So, as you choose your method for setting goals, you need to discuss them as a team. Having buy-in from the team and management makes goals really stick. Getting input from the people who will be responsible for achieving the goals keeps the goals from being too far-fetched. Incorporating the desires of those overseeing the company prevents the goals from being too little. The process can create great balance.
Coaching Goals in Marketing
Once the goals are set, coaching the team through the goals would be your next step as a manger. What reinforcement do you provide? What accountability? Here are some aspects that can help your goal accountability and coaching.
- Provide a frequently-updated dashboard against your goals. You need to be reporting frequently against the goals. Some companies use monitors in the lobby to show the live status of goals. Some use weekly meetings to share updates. The point is, goals are not real unless they are discussed frequently and tracked.
- Meet with each team member to coach performance on the goals. Breaking out individually will allow for candor and accountability in the group. Review the numbers together and see how each team member is supporting or hindering the goal.
- Provide group training. Find activities and aspects of the goal that could be supported with training for the team. Start the quarter off with a day-long training to help them hit the goals, or read a book as a team that reinforces the the rationale behind the goal.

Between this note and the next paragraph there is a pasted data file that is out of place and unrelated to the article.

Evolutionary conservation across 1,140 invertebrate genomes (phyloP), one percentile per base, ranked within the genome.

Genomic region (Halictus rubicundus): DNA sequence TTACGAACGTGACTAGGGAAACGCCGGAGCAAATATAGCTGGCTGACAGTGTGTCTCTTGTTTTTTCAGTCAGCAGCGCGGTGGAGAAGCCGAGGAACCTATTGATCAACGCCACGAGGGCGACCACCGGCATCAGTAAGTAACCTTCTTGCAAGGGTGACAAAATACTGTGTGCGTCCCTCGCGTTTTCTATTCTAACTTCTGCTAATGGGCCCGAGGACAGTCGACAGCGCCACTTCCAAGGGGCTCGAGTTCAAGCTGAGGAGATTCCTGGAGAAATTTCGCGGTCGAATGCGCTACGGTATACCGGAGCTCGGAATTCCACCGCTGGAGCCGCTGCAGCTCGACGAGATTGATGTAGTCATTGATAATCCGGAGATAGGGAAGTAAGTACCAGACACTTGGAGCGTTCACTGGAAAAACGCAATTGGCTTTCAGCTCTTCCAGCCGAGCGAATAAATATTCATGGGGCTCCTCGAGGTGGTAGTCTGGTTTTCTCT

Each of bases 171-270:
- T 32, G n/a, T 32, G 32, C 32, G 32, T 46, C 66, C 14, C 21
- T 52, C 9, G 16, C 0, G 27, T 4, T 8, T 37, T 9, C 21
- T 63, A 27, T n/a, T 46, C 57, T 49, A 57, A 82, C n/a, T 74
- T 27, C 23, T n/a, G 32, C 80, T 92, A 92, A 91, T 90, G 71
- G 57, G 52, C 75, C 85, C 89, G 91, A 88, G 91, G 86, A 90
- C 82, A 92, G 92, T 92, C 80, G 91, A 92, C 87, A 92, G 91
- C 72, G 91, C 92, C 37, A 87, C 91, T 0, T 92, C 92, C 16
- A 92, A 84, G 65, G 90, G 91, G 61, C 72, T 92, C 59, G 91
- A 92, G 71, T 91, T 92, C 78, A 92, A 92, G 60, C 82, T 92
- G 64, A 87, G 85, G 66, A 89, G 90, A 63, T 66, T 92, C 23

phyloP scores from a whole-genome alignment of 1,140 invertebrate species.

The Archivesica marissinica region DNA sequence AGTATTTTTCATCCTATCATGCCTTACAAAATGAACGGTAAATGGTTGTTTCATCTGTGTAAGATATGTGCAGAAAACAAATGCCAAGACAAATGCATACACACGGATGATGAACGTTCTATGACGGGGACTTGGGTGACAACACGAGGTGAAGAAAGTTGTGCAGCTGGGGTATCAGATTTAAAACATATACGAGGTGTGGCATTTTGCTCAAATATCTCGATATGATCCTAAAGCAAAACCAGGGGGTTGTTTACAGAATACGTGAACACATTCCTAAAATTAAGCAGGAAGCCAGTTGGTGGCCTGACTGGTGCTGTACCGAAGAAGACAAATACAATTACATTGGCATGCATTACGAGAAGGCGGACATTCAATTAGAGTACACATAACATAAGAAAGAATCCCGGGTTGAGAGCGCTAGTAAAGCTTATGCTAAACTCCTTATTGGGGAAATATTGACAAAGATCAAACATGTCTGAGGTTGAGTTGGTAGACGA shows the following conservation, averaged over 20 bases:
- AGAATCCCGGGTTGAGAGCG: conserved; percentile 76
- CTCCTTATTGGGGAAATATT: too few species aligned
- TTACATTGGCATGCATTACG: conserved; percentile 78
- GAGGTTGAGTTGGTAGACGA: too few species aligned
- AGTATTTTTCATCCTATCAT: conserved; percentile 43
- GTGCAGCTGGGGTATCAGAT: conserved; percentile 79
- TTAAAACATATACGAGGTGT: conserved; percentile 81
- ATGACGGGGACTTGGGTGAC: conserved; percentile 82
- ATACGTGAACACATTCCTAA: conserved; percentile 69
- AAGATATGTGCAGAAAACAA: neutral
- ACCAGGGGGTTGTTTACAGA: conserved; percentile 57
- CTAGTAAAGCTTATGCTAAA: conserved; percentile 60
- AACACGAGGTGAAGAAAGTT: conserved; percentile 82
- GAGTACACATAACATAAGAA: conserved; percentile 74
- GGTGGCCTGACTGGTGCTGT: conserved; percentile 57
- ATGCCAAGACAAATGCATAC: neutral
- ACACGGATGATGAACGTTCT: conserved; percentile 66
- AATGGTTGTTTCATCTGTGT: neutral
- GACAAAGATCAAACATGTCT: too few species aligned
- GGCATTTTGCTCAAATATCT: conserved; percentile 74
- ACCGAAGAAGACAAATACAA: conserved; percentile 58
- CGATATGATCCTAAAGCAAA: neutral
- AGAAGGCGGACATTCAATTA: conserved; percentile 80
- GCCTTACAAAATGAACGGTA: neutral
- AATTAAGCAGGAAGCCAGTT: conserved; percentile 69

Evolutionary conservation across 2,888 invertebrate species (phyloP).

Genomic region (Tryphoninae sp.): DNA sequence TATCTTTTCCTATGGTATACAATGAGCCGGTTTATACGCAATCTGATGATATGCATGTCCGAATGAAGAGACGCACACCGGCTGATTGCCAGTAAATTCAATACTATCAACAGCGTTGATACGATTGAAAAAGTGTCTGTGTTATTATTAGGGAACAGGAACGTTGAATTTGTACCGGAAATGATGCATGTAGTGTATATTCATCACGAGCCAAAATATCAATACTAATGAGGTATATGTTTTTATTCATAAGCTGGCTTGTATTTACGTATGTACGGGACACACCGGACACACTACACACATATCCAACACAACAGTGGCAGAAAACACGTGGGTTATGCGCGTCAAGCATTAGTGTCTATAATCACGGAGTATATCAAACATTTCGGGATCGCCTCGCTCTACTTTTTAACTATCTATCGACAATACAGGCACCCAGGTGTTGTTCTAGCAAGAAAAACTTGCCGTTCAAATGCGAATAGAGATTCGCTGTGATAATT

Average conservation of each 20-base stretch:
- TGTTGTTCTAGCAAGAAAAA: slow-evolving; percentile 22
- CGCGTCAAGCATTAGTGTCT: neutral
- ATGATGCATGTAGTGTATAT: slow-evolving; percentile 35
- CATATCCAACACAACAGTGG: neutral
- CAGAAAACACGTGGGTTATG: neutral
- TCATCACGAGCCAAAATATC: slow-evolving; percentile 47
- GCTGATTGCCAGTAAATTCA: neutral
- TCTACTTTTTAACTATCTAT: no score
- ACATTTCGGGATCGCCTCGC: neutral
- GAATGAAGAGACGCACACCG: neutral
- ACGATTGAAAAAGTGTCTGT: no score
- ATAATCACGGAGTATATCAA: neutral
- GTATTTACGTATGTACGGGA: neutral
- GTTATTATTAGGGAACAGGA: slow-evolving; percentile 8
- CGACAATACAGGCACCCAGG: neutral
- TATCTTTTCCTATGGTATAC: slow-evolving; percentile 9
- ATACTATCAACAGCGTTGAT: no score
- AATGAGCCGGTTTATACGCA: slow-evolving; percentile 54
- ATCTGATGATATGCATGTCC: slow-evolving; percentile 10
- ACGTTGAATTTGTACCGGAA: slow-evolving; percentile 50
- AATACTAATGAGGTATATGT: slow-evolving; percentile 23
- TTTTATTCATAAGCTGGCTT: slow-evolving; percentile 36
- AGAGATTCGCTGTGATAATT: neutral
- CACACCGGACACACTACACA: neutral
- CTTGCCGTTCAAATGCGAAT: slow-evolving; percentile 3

- Celebrate progress. If it’s a quarter goal, do something when you are on track at the end of the month. Let the team taste victory and keep momentum moving in the right direction.
- Track the factors leading to the goal. Discuss the micro metrics associated with each goal so that you’ll have as clear a picture as possible of potential success.
Once a goal is hit or missed, it’s time to do the autopsy. What happened to make or break that goal? There are lots of ways to look at it, and a few fundamentals to hold onto.
First, the cause of most failures on goals are people. Not circumstances, not the market, but people. Don’t let the the conversation move toward this account, or this client, or these poor market conditions. Make sure that the conversation does not drift too far into “no one’s fault” land.
Second, have data. The last thing you want to do is analyze based on opinions. Having data to support the outcomes is ideal. How many calls were made? How many emails were sent? What was the source of all the web traffic? These are all good questions that generate real insight from data. Don’t let feelings enter the conversation. Look at the sales, leads, and hits as objectively as possible to tell the story in terms of data, not opinions.
Additionally, if you did not hit the goal, sometimes it’s hard to know what data was lacking. There are ways around this, but for now, trust that you can get better once you understand the data and make decisions.
Lastly, let everyone discuss their personal experience with the goal as a way to gather collective information for the management team. This is where feelings will exist, and where they should be shared. Let it add a dimension to the story, not tell the whole story.
Want an objective review of your marketing goals? Or want help in setting better ones? Let’s talk.
Hopefully, this has been helpful as you review this year’s goals and work to set upcoming goals that stretch you in ways that make you grow. Here’s to making it happen.
And as always, good luck.